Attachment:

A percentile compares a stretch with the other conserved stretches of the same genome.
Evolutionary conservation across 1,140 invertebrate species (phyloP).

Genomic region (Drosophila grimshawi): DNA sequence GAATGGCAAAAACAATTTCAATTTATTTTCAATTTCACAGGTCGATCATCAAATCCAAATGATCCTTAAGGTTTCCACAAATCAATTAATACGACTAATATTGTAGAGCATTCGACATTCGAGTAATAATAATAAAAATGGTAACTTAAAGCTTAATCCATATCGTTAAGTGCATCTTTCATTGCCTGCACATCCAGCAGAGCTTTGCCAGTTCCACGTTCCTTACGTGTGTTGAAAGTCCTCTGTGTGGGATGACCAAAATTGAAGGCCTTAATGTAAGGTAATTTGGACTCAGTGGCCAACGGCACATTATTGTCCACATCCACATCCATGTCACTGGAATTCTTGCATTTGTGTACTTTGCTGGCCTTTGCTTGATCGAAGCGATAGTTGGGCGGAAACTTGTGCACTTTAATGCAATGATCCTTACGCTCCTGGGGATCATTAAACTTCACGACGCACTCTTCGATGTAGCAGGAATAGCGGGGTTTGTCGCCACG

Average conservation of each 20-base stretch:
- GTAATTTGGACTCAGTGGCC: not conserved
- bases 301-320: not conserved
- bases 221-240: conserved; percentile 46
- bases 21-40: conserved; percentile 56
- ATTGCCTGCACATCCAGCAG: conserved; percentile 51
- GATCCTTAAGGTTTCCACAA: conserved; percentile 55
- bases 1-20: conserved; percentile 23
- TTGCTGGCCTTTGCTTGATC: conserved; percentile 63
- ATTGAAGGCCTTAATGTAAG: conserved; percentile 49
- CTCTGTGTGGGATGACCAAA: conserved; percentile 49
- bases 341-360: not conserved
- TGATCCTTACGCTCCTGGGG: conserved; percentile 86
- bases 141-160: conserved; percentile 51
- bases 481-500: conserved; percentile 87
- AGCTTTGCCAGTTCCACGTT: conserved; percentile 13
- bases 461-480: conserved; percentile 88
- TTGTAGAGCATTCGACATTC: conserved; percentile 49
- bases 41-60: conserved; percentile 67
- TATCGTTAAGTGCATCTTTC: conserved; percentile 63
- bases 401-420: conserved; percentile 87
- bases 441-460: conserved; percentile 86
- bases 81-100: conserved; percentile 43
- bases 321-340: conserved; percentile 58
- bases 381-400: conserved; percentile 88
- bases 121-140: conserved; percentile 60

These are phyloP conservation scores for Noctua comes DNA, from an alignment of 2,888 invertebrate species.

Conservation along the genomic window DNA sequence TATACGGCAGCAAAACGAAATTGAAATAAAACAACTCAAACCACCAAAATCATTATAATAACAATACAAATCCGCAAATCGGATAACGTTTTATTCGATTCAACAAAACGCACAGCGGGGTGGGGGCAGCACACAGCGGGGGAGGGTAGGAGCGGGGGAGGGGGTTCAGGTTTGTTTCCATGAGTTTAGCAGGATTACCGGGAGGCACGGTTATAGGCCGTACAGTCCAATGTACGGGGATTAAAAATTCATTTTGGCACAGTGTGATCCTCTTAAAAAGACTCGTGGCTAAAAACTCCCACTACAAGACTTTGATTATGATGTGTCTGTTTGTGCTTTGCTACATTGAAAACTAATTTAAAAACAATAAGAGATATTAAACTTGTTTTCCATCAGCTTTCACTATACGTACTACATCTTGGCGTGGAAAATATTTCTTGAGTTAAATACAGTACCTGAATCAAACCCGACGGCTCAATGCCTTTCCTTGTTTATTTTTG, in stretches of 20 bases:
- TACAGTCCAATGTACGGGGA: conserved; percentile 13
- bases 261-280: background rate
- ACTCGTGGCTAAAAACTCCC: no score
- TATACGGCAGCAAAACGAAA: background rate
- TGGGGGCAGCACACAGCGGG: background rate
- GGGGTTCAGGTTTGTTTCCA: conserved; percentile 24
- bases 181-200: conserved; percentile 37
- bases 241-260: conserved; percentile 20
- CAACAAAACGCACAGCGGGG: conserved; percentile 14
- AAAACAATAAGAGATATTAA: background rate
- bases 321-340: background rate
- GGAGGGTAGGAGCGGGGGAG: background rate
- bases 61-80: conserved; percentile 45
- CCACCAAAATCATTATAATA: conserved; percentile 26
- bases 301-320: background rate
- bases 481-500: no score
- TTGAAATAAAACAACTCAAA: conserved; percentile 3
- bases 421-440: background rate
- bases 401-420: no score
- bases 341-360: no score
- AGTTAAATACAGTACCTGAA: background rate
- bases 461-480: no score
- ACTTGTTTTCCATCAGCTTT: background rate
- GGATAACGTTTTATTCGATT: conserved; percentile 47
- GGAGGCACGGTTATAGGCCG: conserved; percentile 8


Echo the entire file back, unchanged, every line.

A percentile compares a stretch with the other conserved stretches of the same genome.
Evolutionary conservation across 1,140 invertebrate species (phyloP).

Genomic region (Drosophila grimshawi): DNA sequence GAATGGCAAAAACAATTTCAATTTATTTTCAATTTCACAGGTCGATCATCAAATCCAAATGATCCTTAAGGTTTCCACAAATCAATTAATACGACTAATATTGTAGAGCATTCGACATTCGAGTAATAATAATAAAAATGGTAACTTAAAGCTTAATCCATATCGTTAAGTGCATCTTTCATTGCCTGCACATCCAGCAGAGCTTTGCCAGTTCCACGTTCCTTACGTGTGTTGAAAGTCCTCTGTGTGGGATGACCAAAATTGAAGGCCTTAATGTAAGGTAATTTGGACTCAGTGGCCAACGGCACATTATTGTCCACATCCACATCCATGTCACTGGAATTCTTGCATTTGTGTACTTTGCTGGCCTTTGCTTGATCGAAGCGATAGTTGGGCGGAAACTTGTGCACTTTAATGCAATGATCCTTACGCTCCTGGGGATCATTAAACTTCACGACGCACTCTTCGATGTAGCAGGAATAGCGGGGTTTGTCGCCACG

Average conservation of each 20-base stretch:
- GTAATTTGGACTCAGTGGCC: not conserved
- bases 301-320: not conserved
- bases 221-240: conserved; percentile 46
- bases 21-40: conserved; percentile 56
- ATTGCCTGCACATCCAGCAG: conserved; percentile 51
- GATCCTTAAGGTTTCCACAA: conserved; percentile 55
- bases 1-20: conserved; percentile 23
- TTGCTGGCCTTTGCTTGATC: conserved; percentile 63
- ATTGAAGGCCTTAATGTAAG: conserved; percentile 49
- CTCTGTGTGGGATGACCAAA: conserved; percentile 49
- bases 341-360: not conserved
- TGATCCTTACGCTCCTGGGG: conserved; percentile 86
- bases 141-160: conserved; percentile 51
- bases 481-500: conserved; percentile 87
- AGCTTTGCCAGTTCCACGTT: conserved; percentile 13
- bases 461-480: conserved; percentile 88
- TTGTAGAGCATTCGACATTC: conserved; percentile 49
- bases 41-60: conserved; percentile 67
- TATCGTTAAGTGCATCTTTC: conserved; percentile 63
- bases 401-420: conserved; percentile 87
- bases 441-460: conserved; percentile 86
- bases 81-100: conserved; percentile 43
- bases 321-340: conserved; percentile 58
- bases 381-400: conserved; percentile 88
- bases 121-140: conserved; percentile 60

These are phyloP conservation scores for Noctua comes DNA, from an alignment of 2,888 invertebrate species.

Conservation along the genomic window DNA sequence TATACGGCAGCAAAACGAAATTGAAATAAAACAACTCAAACCACCAAAATCATTATAATAACAATACAAATCCGCAAATCGGATAACGTTTTATTCGATTCAACAAAACGCACAGCGGGGTGGGGGCAGCACACAGCGGGGGAGGGTAGGAGCGGGGGAGGGGGTTCAGGTTTGTTTCCATGAGTTTAGCAGGATTACCGGGAGGCACGGTTATAGGCCGTACAGTCCAATGTACGGGGATTAAAAATTCATTTTGGCACAGTGTGATCCTCTTAAAAAGACTCGTGGCTAAAAACTCCCACTACAAGACTTTGATTATGATGTGTCTGTTTGTGCTTTGCTACATTGAAAACTAATTTAAAAACAATAAGAGATATTAAACTTGTTTTCCATCAGCTTTCACTATACGTACTACATCTTGGCGTGGAAAATATTTCTTGAGTTAAATACAGTACCTGAATCAAACCCGACGGCTCAATGCCTTTCCTTGTTTATTTTTG, in stretches of 20 bases:
- TACAGTCCAATGTACGGGGA: conserved; percentile 13
- bases 261-280: background rate
- ACTCGTGGCTAAAAACTCCC: no score
- TATACGGCAGCAAAACGAAA: background rate
- TGGGGGCAGCACACAGCGGG: background rate
- GGGGTTCAGGTTTGTTTCCA: conserved; percentile 24
- bases 181-200: conserved; percentile 37
- bases 241-260: conserved; percentile 20
- CAACAAAACGCACAGCGGGG: conserved; percentile 14
- AAAACAATAAGAGATATTAA: background rate
- bases 321-340: background rate
- GGAGGGTAGGAGCGGGGGAG: background rate
- bases 61-80: conserved; percentile 45
- CCACCAAAATCATTATAATA: conserved; percentile 26
- bases 301-320: background rate
- bases 481-500: no score
- TTGAAATAAAACAACTCAAA: conserved; percentile 3
- bases 421-440: background rate
- bases 401-420: no score
- bases 341-360: no score
- AGTTAAATACAGTACCTGAA: background rate
- bases 461-480: no score
- ACTTGTTTTCCATCAGCTTT: background rate
- GGATAACGTTTTATTCGATT: conserved; percentile 47
- GGAGGCACGGTTATAGGCCG: conserved; percentile 8